Initially, we are both impressed. This wore off a bit as we started perusing the room saw very noticeable wear and tear. Corners that are dinged up, wallpaper that is peeling off the wall above one of the bed (very much visible in these photos), the handrail partially ripped off the bathtub wall.
With minor wear and tear, we’re usually pretty deferential to hotels. Things can be missed during room inspections and not everything is immediately repaired.
However, both the peeling wallpaper and handrail would be readily apparent to anyone who takes a cursory 30 second tour of the room. Given Disneyland Paris’ past issues with maintenance and upkeep, we’re inclined to believe these are known issues–and probably not unique to our room–that management has made a conscious decision not to repair.
Probably a matter of “user error” but it confounds me that European hotels don’t have full doors on their showers. This is hardly isolated to Disneyland Paris hotels, but how do people bathe without getting water all over the floor?
Perhaps I’m just really bad at showering. (In which case, you might be wondering whether you can really trust the opinion of someone who can’t properly complete such a basic task.)
In terms of positives, the beds and pillows were incredibly comfortable, the desk was nice, and we really liked the scent of the H20 shampoo (random…but valuable info!). Setting aside the maintenance issues, the room felt appropriately-themed and distinctly Disney.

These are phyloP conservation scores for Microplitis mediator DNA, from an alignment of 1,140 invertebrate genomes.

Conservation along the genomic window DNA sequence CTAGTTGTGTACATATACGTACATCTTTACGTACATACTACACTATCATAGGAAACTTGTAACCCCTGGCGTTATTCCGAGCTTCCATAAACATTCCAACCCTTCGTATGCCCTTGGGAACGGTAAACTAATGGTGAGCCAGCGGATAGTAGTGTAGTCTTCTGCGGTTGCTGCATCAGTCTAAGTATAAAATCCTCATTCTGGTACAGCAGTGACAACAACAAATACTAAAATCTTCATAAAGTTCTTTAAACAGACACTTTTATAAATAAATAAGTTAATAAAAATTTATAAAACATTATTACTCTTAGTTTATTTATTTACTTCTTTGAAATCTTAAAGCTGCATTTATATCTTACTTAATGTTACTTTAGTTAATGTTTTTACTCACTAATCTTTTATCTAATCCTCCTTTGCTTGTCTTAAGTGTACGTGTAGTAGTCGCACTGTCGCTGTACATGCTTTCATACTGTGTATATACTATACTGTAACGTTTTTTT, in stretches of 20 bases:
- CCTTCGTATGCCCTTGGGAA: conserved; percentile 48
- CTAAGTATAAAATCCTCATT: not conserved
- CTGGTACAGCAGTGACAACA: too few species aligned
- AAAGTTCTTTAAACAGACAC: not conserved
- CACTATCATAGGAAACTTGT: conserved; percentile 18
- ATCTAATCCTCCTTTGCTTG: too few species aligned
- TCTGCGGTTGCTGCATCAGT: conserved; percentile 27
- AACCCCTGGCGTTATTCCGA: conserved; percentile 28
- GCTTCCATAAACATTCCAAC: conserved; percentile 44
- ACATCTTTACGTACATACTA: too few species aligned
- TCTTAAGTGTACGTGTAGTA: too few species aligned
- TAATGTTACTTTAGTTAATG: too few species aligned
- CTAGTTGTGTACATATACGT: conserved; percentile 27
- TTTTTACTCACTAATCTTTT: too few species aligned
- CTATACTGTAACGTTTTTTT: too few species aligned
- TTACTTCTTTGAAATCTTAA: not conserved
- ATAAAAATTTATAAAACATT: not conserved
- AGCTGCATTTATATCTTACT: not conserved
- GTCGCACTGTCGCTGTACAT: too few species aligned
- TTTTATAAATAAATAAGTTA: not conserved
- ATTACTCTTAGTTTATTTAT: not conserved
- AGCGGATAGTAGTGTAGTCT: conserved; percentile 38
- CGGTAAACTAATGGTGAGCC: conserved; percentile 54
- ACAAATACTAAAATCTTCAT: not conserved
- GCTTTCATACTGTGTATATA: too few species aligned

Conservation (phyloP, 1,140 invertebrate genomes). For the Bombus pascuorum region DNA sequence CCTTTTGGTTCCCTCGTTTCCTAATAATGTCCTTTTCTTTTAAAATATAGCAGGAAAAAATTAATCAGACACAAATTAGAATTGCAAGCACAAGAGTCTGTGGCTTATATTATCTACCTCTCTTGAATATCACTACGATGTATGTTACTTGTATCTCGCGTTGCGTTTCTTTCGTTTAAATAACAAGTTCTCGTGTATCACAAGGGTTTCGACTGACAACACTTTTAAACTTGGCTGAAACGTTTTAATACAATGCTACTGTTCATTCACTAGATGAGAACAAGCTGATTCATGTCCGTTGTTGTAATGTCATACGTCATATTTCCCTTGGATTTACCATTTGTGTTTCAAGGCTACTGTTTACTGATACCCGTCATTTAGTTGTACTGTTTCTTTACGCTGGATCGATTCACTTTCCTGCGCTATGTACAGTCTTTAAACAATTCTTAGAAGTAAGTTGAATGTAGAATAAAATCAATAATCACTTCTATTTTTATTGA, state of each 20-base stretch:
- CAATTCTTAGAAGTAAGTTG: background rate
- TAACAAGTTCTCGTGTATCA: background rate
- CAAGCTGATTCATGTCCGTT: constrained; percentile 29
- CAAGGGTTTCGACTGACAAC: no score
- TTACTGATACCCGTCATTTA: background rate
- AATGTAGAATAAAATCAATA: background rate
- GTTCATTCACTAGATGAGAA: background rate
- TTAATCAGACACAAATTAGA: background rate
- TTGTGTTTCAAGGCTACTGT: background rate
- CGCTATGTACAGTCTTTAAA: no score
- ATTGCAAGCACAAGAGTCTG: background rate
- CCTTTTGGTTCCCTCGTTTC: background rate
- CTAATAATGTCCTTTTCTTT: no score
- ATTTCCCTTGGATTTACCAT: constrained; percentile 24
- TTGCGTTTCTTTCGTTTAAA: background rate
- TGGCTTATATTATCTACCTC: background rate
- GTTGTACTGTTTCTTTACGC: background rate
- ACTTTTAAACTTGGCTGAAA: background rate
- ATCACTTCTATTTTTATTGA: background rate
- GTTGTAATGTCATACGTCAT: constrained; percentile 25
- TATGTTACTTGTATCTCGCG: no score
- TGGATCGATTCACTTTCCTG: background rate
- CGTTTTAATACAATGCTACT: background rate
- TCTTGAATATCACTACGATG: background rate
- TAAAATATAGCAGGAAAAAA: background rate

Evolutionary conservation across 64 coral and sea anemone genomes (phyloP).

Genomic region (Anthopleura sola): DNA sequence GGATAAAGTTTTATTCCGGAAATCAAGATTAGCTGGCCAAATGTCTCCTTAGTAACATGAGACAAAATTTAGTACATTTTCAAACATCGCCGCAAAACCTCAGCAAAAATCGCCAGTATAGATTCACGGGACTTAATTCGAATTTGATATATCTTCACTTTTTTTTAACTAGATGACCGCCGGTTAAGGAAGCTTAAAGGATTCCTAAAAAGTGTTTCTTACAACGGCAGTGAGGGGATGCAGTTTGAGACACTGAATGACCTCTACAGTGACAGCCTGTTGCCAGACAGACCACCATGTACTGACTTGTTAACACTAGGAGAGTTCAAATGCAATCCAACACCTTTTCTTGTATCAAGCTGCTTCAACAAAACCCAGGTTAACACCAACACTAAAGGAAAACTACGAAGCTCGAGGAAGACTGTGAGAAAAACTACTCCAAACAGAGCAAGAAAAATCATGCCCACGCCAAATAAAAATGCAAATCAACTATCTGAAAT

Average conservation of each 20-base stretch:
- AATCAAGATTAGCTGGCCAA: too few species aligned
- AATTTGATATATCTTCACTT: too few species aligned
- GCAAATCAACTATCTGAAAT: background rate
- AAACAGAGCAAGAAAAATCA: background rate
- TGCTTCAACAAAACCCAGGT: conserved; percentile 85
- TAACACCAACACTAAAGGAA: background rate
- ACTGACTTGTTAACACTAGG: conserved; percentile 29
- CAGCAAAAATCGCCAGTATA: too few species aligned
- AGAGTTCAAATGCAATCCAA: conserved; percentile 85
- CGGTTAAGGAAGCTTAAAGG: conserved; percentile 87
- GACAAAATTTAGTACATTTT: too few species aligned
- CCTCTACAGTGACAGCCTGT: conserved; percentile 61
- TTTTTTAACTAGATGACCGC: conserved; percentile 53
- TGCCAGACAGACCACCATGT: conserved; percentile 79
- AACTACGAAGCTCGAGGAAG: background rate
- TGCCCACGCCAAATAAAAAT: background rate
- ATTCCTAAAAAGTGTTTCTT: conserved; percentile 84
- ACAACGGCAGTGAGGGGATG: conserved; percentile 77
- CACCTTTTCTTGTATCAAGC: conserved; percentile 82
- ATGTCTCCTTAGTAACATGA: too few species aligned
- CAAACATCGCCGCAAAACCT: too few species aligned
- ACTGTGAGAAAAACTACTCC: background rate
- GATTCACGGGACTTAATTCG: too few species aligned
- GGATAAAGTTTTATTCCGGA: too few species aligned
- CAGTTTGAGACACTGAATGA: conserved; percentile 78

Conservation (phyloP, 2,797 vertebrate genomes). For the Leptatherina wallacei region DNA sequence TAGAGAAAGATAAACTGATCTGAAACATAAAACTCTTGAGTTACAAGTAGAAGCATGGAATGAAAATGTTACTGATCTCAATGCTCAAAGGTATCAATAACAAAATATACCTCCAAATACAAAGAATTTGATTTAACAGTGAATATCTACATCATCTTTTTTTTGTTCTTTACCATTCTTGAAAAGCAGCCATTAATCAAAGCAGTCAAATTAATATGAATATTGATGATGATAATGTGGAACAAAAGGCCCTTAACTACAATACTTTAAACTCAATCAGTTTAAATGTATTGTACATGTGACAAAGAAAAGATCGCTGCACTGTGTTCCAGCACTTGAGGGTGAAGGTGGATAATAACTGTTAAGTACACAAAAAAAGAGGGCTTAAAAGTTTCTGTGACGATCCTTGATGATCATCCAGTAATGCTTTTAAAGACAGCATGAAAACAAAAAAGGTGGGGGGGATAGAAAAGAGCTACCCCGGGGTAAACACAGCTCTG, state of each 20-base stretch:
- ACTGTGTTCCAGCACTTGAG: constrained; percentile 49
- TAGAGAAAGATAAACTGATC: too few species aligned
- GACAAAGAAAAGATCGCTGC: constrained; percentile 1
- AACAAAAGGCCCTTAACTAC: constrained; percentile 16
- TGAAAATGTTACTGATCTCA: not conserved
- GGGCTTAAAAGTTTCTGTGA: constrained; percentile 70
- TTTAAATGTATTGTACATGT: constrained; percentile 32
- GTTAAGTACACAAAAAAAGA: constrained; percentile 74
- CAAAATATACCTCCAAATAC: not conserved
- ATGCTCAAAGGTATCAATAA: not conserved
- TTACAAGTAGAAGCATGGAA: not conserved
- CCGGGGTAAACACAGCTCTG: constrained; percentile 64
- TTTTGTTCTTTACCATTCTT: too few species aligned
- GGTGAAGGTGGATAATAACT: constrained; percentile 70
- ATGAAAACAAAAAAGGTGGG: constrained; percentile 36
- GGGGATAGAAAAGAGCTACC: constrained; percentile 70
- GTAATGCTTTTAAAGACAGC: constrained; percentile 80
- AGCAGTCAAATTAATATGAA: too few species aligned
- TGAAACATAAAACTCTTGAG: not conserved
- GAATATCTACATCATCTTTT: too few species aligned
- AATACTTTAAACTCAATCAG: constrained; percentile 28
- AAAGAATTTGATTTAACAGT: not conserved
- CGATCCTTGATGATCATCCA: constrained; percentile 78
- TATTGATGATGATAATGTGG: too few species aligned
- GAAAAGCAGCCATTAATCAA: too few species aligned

Some touches–like the portholes on the wallpaper–might feel a bit cheesy for a luxury hotel that caters to convention guests, but they were fun. Even with all of my complaints, I really liked the room. For my tastes, it had the right balance of theme and luxury.
Our final verdict with Disney’s Newport Bay Club Resort is a tough one. The story here is one that mirrors that of the parks at Disneyland Paris: good design, poor upkeep. We were quite pleased to see the Imagineering decisions made during the top to bottom refurbishment retained the resort’s style, and balanced modern furnishings with theme very well. We were disappointed to see that only 2 years later, upkeep has fallen back into its old ways. Then again, perhaps we just got unlucky with the room. Ultimately, Sequoia Lodge remains my personal favorite among the Disneyland Paris hotels, but we’d stay at Newport Bay Club again if the price is right because we do love the design and location.
If you’ve visited Disneyland Paris, what’s your take on who it’ll appeal to most? Did you enjoy your visit, or would you rather stick to other Disney Parks? Anything with which you disagree in this post? Any questions? Hearing your feedback about your experiences is both interesting to us and helpful to other readers, so please share your thoughts or questions below in the comments!